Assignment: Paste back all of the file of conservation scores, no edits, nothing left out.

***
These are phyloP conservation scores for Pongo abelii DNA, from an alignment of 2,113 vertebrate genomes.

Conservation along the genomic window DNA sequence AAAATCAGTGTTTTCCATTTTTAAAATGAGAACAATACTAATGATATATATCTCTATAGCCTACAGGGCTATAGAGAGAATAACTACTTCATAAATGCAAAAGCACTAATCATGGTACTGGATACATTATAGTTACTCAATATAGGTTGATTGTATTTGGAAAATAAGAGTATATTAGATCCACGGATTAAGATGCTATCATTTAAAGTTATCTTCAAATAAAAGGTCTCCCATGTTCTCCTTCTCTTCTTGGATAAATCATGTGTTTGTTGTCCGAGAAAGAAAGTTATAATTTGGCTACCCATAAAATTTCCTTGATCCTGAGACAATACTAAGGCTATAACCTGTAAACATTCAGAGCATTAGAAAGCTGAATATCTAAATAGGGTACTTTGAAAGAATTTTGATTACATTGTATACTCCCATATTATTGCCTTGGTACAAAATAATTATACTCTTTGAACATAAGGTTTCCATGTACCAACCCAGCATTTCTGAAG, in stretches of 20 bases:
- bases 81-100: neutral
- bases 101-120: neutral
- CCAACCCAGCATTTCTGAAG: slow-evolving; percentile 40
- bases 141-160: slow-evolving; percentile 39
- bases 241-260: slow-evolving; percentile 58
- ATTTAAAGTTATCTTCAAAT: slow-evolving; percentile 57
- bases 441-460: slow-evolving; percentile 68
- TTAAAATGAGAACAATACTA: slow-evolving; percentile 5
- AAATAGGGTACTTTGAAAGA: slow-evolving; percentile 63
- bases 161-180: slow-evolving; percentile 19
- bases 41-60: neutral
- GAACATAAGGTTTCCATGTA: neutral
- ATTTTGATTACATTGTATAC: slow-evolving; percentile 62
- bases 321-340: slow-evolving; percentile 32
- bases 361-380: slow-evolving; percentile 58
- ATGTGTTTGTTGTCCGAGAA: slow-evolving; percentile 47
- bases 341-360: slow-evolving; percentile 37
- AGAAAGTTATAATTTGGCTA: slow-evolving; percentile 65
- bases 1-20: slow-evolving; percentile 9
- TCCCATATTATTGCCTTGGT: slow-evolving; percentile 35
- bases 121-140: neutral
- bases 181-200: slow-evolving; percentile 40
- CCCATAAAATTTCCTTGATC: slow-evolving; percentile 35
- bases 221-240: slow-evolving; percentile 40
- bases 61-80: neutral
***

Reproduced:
These are phyloP conservation scores for Pongo abelii DNA, from an alignment of 2,113 vertebrate genomes.

Conservation along the genomic window DNA sequence AAAATCAGTGTTTTCCATTTTTAAAATGAGAACAATACTAATGATATATATCTCTATAGCCTACAGGGCTATAGAGAGAATAACTACTTCATAAATGCAAAAGCACTAATCATGGTACTGGATACATTATAGTTACTCAATATAGGTTGATTGTATTTGGAAAATAAGAGTATATTAGATCCACGGATTAAGATGCTATCATTTAAAGTTATCTTCAAATAAAAGGTCTCCCATGTTCTCCTTCTCTTCTTGGATAAATCATGTGTTTGTTGTCCGAGAAAGAAAGTTATAATTTGGCTACCCATAAAATTTCCTTGATCCTGAGACAATACTAAGGCTATAACCTGTAAACATTCAGAGCATTAGAAAGCTGAATATCTAAATAGGGTACTTTGAAAGAATTTTGATTACATTGTATACTCCCATATTATTGCCTTGGTACAAAATAATTATACTCTTTGAACATAAGGTTTCCATGTACCAACCCAGCATTTCTGAAG, in stretches of 20 bases:
- bases 81-100: neutral
- bases 101-120: neutral
- CCAACCCAGCATTTCTGAAG: slow-evolving; percentile 40
- bases 141-160: slow-evolving; percentile 39
- bases 241-260: slow-evolving; percentile 58
- ATTTAAAGTTATCTTCAAAT: slow-evolving; percentile 57
- bases 441-460: slow-evolving; percentile 68
- TTAAAATGAGAACAATACTA: slow-evolving; percentile 5
- AAATAGGGTACTTTGAAAGA: slow-evolving; percentile 63
- bases 161-180: slow-evolving; percentile 19
- bases 41-60: neutral
- GAACATAAGGTTTCCATGTA: neutral
- ATTTTGATTACATTGTATAC: slow-evolving; percentile 62
- bases 321-340: slow-evolving; percentile 32
- bases 361-380: slow-evolving; percentile 58
- ATGTGTTTGTTGTCCGAGAA: slow-evolving; percentile 47
- bases 341-360: slow-evolving; percentile 37
- AGAAAGTTATAATTTGGCTA: slow-evolving; percentile 65
- bases 1-20: slow-evolving; percentile 9
- TCCCATATTATTGCCTTGGT: slow-evolving; percentile 35
- bases 121-140: neutral
- bases 181-200: slow-evolving; percentile 40
- CCCATAAAATTTCCTTGATC: slow-evolving; percentile 35
- bases 221-240: slow-evolving; percentile 40
- bases 61-80: neutral